Walk #502: Inverie to Kinloch Hourn
Map of the walk
Maps courtesy of Google Maps. Route for indicative purposes only, and may have been plotted after the walk. Please let me have comments on what you think of this new format. For a detailed table of timings for this walk, please see the table file.
Today was a notable day for two reasons; firstly I finally completed a walk through Knoydart after a previous (ahem!) failed attempt, and secondly I reached the 5,000 mile mark on this trip. Both of these are important psychological barriers removed from me, and I now know that the hardest part of the walk is over, and I have only 1,000 miles left to walk in over two months. I woke early this morning to the sound of the German scouts playing guitars, and we got up and braved the midges whist we made porridge. Once we had eaten the Germans asked us if they wanted any mussels - they had been up earlier and collected and cooked a large bucketful. I am not a great fan of shellfish, but Sam is, so we went into their tent (which looked something akin to a large Thargoid mother ship), and had a fire roaring away in the middle, which at least kept the midges away. There were some deer wandering around the campsite, and all of this made for a wonderful morning.
Eventually I set off, and Sam walked with me as far as the public road. As soon as I left her and started the initial small climb I felt depressed, and I missed Sam terribly. Half of me wanted to go back and be with her, which is a strange as I knew I was going to be seeing her in a few hours. It took me about an hour to get rid of this depression, and it was the sight of the loch glinting in the sun that raised my spirits.
I had been expecting the first push to the 420 metre Mam Barrisdale to be fairly easy, and nowhere near as strenuous as the latter part of yesterday's walk. This proved to be the case, and I managed to reach the top with only occasional pauses to look behind me at the superb view over Loch an Dubh-Lochain and the sea. This view proved to be quite overpowering to me, and once I glanced at them I found it hard to look forwards. At the summit I stopped or a few minutes, and sat down on the side of the cairn to loo back at the view. Nearby and slightly above me two men were camping, and I could not help but think about how wonderful a place it must be to camp.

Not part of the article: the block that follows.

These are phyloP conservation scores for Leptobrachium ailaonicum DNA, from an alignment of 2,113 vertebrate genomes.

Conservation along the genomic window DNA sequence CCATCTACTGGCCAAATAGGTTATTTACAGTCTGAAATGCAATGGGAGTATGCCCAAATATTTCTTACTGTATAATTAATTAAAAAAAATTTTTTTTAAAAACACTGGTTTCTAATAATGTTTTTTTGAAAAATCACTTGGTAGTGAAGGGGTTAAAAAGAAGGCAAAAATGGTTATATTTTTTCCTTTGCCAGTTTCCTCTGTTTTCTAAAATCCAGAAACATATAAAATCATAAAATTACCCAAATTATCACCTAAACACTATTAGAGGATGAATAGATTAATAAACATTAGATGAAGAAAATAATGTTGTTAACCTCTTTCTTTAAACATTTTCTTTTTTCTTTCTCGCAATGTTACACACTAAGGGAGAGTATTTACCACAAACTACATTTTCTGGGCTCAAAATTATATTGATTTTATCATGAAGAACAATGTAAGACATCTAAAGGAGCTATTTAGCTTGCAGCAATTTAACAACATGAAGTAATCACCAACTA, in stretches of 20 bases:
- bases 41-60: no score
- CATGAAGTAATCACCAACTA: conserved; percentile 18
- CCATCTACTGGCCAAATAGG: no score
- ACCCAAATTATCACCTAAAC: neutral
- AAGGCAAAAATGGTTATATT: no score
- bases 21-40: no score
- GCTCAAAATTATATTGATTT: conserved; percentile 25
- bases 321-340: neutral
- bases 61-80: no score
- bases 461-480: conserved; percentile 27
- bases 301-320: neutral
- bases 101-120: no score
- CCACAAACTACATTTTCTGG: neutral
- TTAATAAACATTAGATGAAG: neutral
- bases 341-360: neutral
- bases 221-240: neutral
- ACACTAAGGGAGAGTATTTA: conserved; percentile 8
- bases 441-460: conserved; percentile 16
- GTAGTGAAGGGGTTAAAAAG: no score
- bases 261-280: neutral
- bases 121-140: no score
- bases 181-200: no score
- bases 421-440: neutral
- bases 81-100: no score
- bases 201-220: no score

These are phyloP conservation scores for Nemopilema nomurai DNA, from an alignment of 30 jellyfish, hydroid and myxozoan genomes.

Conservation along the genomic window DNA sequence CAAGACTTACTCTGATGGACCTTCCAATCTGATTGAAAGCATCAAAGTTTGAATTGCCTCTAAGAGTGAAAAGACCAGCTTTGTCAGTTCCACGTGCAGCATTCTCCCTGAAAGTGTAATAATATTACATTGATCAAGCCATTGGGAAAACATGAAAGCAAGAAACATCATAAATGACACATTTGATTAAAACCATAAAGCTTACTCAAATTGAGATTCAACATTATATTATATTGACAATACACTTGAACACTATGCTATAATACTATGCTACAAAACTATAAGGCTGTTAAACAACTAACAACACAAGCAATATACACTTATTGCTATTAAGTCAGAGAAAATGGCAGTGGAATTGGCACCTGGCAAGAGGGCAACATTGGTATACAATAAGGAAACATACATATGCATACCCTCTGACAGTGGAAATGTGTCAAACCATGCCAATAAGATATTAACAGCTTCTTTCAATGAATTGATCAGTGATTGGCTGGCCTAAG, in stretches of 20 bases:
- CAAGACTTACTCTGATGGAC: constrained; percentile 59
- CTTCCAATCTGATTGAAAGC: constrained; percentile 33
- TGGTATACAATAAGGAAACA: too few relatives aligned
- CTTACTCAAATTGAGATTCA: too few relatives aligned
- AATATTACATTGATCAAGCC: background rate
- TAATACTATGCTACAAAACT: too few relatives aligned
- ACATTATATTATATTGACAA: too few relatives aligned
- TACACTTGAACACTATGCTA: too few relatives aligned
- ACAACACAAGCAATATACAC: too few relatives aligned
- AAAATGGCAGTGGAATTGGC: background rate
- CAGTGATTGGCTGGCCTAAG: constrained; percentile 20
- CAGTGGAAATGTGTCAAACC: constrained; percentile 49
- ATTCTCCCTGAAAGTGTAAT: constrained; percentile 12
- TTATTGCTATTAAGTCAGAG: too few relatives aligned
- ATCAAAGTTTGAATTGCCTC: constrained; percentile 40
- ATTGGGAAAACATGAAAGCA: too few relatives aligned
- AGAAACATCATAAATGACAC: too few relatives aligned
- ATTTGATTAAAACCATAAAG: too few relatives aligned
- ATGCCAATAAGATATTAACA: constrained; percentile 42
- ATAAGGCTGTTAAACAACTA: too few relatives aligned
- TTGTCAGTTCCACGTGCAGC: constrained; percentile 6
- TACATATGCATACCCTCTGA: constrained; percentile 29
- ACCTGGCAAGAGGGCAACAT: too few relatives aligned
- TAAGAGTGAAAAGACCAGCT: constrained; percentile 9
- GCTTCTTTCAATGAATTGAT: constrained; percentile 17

I was very surprised by the bothy at Barrisdale, as a working farm surrounds it and it actually costs money to stay there, which is not normally the case for bothies. The money is probably well worth it, however, as they have electric light (provided from a generator) and a toilet - absolute luxury, although more like a bunkhouse than a bothy in some ways. There is a website for Barrisdale - see www.barisdale.com for more information.
Once I entered the bothy I started chatting to a man who was inside. He was with two friends on a walking holiday based at the bothy, but was tired after a walk yesterday and had had a day off. We chatted for a while about the local area, and I then went to sign he bothy visitor's book. I always like doing this when I visit a bothy, and I also read through the entries to see of anyone has been up to anything interesting. As I sat reading it I came across a sad entry - a man who had been camping here earlier in the year had fallen to his death.
I knew that it was seven miles to Kinloch Hourn from the bothy, and the man told me that it would take about three hours, so I was in no particular hurry. About twenty minutes after I set off it started to drizzle just as I was starting the first climb of the afternoon, but I did not stop to put my coat on as I was quite warm. After about ten minutes my trousers were soaked from wading through the waist-high vegetation that hung over the path, but I still did not get cold.